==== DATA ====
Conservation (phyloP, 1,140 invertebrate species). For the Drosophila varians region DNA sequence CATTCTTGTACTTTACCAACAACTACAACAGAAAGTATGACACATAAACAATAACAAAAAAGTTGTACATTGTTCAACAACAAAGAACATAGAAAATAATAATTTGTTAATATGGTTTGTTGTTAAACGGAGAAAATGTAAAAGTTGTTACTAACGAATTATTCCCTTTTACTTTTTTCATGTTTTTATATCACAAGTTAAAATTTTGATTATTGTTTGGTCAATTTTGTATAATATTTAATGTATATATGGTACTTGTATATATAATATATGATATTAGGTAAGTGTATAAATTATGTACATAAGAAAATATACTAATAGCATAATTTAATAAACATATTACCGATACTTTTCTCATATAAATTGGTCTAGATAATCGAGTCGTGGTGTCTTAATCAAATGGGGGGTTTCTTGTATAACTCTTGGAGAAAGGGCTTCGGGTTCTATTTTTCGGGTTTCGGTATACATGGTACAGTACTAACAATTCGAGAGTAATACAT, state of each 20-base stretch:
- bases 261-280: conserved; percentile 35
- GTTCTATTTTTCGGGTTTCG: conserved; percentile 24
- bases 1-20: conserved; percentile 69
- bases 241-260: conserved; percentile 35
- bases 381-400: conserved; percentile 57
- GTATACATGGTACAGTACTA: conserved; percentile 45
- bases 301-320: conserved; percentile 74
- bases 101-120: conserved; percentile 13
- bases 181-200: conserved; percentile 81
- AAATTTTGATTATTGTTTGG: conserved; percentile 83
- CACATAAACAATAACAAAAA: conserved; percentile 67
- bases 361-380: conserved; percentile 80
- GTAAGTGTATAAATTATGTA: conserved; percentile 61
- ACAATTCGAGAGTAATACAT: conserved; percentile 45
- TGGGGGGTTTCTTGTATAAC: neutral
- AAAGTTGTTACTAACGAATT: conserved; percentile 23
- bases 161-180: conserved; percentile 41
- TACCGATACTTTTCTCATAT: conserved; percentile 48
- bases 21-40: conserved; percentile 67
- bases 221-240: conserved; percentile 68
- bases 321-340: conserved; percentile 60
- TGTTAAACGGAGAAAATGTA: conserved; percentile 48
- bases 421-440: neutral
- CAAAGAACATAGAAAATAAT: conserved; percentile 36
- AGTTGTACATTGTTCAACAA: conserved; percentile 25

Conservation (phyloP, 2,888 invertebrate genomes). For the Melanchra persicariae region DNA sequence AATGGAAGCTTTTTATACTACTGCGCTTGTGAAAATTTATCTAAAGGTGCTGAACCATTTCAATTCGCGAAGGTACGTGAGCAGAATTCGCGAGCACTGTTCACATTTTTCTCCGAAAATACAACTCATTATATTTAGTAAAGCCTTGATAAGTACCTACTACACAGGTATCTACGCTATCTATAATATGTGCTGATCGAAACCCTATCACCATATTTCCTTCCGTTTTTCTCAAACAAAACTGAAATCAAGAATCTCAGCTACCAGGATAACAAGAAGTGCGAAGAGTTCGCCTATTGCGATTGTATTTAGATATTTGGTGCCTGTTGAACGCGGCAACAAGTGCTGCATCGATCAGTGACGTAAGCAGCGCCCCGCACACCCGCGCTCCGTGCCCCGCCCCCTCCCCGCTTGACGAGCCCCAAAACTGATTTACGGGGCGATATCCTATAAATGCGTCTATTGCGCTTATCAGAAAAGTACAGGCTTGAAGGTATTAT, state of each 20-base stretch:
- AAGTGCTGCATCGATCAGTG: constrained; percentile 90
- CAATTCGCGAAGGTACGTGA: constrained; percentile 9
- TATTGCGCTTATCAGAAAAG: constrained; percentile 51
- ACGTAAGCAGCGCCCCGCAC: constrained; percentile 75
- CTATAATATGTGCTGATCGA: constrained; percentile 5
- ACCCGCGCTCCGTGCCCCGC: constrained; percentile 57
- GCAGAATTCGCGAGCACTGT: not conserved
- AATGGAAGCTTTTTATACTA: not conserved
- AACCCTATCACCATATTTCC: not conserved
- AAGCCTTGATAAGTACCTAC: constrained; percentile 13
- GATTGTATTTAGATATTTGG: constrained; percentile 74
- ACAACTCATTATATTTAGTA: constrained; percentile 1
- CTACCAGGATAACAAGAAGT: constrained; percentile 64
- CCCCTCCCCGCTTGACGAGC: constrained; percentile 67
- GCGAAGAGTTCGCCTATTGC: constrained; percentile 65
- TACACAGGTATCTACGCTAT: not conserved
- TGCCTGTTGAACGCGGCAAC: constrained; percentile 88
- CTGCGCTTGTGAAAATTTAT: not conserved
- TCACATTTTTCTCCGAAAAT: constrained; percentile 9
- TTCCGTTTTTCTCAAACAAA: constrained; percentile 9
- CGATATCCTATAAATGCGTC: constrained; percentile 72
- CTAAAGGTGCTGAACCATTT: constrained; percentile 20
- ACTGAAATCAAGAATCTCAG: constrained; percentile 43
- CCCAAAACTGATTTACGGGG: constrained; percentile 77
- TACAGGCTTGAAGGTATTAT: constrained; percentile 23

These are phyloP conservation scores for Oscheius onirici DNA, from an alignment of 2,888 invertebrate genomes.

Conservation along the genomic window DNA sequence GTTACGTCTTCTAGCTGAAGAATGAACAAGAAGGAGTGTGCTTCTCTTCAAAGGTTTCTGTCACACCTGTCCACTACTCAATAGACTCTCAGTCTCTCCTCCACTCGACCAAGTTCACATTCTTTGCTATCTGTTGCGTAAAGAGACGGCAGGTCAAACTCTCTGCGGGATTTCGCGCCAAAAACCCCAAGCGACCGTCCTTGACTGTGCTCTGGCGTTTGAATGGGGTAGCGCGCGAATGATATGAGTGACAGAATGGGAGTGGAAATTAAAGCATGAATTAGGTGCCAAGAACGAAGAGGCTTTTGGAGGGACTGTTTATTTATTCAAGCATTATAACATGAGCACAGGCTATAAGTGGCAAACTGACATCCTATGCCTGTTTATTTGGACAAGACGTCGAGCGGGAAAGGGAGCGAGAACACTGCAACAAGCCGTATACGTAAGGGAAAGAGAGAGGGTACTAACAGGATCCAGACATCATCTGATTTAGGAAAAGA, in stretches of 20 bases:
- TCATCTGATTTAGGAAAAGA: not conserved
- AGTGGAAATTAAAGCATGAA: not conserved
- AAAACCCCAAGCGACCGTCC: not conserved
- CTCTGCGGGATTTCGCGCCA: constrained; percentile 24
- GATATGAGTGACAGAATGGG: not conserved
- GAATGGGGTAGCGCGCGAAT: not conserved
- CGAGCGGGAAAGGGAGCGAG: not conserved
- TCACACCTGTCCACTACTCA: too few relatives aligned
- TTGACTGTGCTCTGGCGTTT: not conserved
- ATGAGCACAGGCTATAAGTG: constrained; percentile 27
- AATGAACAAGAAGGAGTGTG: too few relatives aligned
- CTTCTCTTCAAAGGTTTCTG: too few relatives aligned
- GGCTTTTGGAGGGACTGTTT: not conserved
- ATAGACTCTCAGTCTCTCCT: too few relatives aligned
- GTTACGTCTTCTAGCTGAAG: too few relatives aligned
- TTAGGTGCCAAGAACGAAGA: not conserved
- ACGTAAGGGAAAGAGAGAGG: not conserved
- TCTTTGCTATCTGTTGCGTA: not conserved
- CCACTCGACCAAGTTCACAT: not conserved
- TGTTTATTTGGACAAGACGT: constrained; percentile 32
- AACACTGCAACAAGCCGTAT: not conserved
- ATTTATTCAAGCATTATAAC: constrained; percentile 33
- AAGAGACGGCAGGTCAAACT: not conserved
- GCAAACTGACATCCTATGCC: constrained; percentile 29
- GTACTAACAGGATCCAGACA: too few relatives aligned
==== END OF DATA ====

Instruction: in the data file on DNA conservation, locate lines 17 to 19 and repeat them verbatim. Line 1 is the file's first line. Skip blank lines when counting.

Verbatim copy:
- AAAGTTGTTACTAACGAATT: conserved; percentile 23
- bases 161-180: conserved; percentile 41
- TACCGATACTTTTCTCATAT: conserved; percentile 48